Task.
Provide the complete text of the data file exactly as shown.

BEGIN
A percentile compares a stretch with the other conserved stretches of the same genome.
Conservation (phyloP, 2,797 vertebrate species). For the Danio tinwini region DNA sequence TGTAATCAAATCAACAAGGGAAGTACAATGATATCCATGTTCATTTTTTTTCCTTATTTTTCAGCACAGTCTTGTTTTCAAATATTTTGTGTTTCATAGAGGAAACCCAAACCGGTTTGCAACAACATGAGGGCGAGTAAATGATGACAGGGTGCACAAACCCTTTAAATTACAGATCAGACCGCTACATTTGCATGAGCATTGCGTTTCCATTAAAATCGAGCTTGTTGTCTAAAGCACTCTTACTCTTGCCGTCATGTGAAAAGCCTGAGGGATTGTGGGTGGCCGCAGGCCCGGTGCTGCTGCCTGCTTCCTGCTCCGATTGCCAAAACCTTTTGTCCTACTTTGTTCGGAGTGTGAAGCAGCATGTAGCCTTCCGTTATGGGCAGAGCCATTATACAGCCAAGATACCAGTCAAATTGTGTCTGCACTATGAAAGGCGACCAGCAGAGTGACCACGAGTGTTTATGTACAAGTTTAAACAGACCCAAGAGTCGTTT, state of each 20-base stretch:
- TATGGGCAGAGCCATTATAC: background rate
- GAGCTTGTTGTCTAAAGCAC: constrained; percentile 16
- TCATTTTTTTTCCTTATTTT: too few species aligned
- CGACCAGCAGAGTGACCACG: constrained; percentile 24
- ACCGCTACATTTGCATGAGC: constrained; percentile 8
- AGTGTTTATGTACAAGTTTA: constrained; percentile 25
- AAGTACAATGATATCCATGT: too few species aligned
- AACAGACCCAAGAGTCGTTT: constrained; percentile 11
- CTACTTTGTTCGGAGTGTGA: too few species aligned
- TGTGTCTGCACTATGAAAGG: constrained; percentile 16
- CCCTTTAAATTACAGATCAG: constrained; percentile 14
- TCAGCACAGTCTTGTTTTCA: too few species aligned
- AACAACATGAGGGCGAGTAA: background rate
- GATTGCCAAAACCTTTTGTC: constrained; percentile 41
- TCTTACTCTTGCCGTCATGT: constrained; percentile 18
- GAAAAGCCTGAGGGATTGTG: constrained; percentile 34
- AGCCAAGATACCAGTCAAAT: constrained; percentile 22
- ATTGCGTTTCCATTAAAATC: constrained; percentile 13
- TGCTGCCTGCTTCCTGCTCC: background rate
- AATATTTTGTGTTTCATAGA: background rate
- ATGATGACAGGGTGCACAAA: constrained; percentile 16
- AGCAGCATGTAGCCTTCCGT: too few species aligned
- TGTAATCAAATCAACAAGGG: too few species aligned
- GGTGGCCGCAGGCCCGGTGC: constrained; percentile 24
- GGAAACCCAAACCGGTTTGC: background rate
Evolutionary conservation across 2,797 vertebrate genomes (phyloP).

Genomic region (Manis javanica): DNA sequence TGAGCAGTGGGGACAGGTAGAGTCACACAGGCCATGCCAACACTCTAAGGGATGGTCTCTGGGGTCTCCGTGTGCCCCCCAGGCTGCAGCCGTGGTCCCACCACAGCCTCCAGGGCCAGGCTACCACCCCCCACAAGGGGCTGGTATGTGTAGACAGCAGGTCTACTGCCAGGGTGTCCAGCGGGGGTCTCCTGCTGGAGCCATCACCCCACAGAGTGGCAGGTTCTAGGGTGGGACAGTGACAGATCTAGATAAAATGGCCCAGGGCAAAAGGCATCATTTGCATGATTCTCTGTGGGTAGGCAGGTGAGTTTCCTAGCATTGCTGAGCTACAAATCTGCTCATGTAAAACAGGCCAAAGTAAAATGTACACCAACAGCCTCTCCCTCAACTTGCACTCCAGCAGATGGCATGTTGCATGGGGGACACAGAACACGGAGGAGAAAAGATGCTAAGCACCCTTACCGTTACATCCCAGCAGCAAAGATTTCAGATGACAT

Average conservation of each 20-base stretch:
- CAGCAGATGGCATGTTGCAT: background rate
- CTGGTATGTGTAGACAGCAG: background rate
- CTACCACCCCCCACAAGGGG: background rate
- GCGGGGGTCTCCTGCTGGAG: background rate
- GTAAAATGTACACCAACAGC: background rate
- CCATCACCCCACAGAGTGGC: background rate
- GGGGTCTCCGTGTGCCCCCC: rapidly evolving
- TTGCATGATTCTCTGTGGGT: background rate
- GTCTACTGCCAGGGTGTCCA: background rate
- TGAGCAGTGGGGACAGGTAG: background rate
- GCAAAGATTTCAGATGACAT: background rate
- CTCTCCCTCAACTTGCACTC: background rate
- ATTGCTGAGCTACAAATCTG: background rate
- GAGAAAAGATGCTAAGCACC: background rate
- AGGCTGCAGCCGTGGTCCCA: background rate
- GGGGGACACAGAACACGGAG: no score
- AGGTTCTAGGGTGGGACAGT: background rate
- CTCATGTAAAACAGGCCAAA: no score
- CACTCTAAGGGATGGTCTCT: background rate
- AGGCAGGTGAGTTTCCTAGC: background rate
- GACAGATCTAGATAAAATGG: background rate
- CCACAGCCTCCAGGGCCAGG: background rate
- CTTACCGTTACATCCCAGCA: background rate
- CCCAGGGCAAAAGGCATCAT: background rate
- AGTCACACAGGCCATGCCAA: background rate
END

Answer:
A percentile compares a stretch with the other conserved stretches of the same genome.
Conservation (phyloP, 2,797 vertebrate species). For the Danio tinwini region DNA sequence TGTAATCAAATCAACAAGGGAAGTACAATGATATCCATGTTCATTTTTTTTCCTTATTTTTCAGCACAGTCTTGTTTTCAAATATTTTGTGTTTCATAGAGGAAACCCAAACCGGTTTGCAACAACATGAGGGCGAGTAAATGATGACAGGGTGCACAAACCCTTTAAATTACAGATCAGACCGCTACATTTGCATGAGCATTGCGTTTCCATTAAAATCGAGCTTGTTGTCTAAAGCACTCTTACTCTTGCCGTCATGTGAAAAGCCTGAGGGATTGTGGGTGGCCGCAGGCCCGGTGCTGCTGCCTGCTTCCTGCTCCGATTGCCAAAACCTTTTGTCCTACTTTGTTCGGAGTGTGAAGCAGCATGTAGCCTTCCGTTATGGGCAGAGCCATTATACAGCCAAGATACCAGTCAAATTGTGTCTGCACTATGAAAGGCGACCAGCAGAGTGACCACGAGTGTTTATGTACAAGTTTAAACAGACCCAAGAGTCGTTT, state of each 20-base stretch:
- TATGGGCAGAGCCATTATAC: background rate
- GAGCTTGTTGTCTAAAGCAC: constrained; percentile 16
- TCATTTTTTTTCCTTATTTT: too few species aligned
- CGACCAGCAGAGTGACCACG: constrained; percentile 24
- ACCGCTACATTTGCATGAGC: constrained; percentile 8
- AGTGTTTATGTACAAGTTTA: constrained; percentile 25
- AAGTACAATGATATCCATGT: too few species aligned
- AACAGACCCAAGAGTCGTTT: constrained; percentile 11
- CTACTTTGTTCGGAGTGTGA: too few species aligned
- TGTGTCTGCACTATGAAAGG: constrained; percentile 16
- CCCTTTAAATTACAGATCAG: constrained; percentile 14
- TCAGCACAGTCTTGTTTTCA: too few species aligned
- AACAACATGAGGGCGAGTAA: background rate
- GATTGCCAAAACCTTTTGTC: constrained; percentile 41
- TCTTACTCTTGCCGTCATGT: constrained; percentile 18
- GAAAAGCCTGAGGGATTGTG: constrained; percentile 34
- AGCCAAGATACCAGTCAAAT: constrained; percentile 22
- ATTGCGTTTCCATTAAAATC: constrained; percentile 13
- TGCTGCCTGCTTCCTGCTCC: background rate
- AATATTTTGTGTTTCATAGA: background rate
- ATGATGACAGGGTGCACAAA: constrained; percentile 16
- AGCAGCATGTAGCCTTCCGT: too few species aligned
- TGTAATCAAATCAACAAGGG: too few species aligned
- GGTGGCCGCAGGCCCGGTGC: constrained; percentile 24
- GGAAACCCAAACCGGTTTGC: background rate
Evolutionary conservation across 2,797 vertebrate genomes (phyloP).

Genomic region (Manis javanica): DNA sequence TGAGCAGTGGGGACAGGTAGAGTCACACAGGCCATGCCAACACTCTAAGGGATGGTCTCTGGGGTCTCCGTGTGCCCCCCAGGCTGCAGCCGTGGTCCCACCACAGCCTCCAGGGCCAGGCTACCACCCCCCACAAGGGGCTGGTATGTGTAGACAGCAGGTCTACTGCCAGGGTGTCCAGCGGGGGTCTCCTGCTGGAGCCATCACCCCACAGAGTGGCAGGTTCTAGGGTGGGACAGTGACAGATCTAGATAAAATGGCCCAGGGCAAAAGGCATCATTTGCATGATTCTCTGTGGGTAGGCAGGTGAGTTTCCTAGCATTGCTGAGCTACAAATCTGCTCATGTAAAACAGGCCAAAGTAAAATGTACACCAACAGCCTCTCCCTCAACTTGCACTCCAGCAGATGGCATGTTGCATGGGGGACACAGAACACGGAGGAGAAAAGATGCTAAGCACCCTTACCGTTACATCCCAGCAGCAAAGATTTCAGATGACAT

Average conservation of each 20-base stretch:
- CAGCAGATGGCATGTTGCAT: background rate
- CTGGTATGTGTAGACAGCAG: background rate
- CTACCACCCCCCACAAGGGG: background rate
- GCGGGGGTCTCCTGCTGGAG: background rate
- GTAAAATGTACACCAACAGC: background rate
- CCATCACCCCACAGAGTGGC: background rate
- GGGGTCTCCGTGTGCCCCCC: rapidly evolving
- TTGCATGATTCTCTGTGGGT: background rate
- GTCTACTGCCAGGGTGTCCA: background rate
- TGAGCAGTGGGGACAGGTAG: background rate
- GCAAAGATTTCAGATGACAT: background rate
- CTCTCCCTCAACTTGCACTC: background rate
- ATTGCTGAGCTACAAATCTG: background rate
- GAGAAAAGATGCTAAGCACC: background rate
- AGGCTGCAGCCGTGGTCCCA: background rate
- GGGGGACACAGAACACGGAG: no score
- AGGTTCTAGGGTGGGACAGT: background rate
- CTCATGTAAAACAGGCCAAA: no score
- CACTCTAAGGGATGGTCTCT: background rate
- AGGCAGGTGAGTTTCCTAGC: background rate
- GACAGATCTAGATAAAATGG: background rate
- CCACAGCCTCCAGGGCCAGG: background rate
- CTTACCGTTACATCCCAGCA: background rate
- CCCAGGGCAAAAGGCATCAT: background rate
- AGTCACACAGGCCATGCCAA: background rate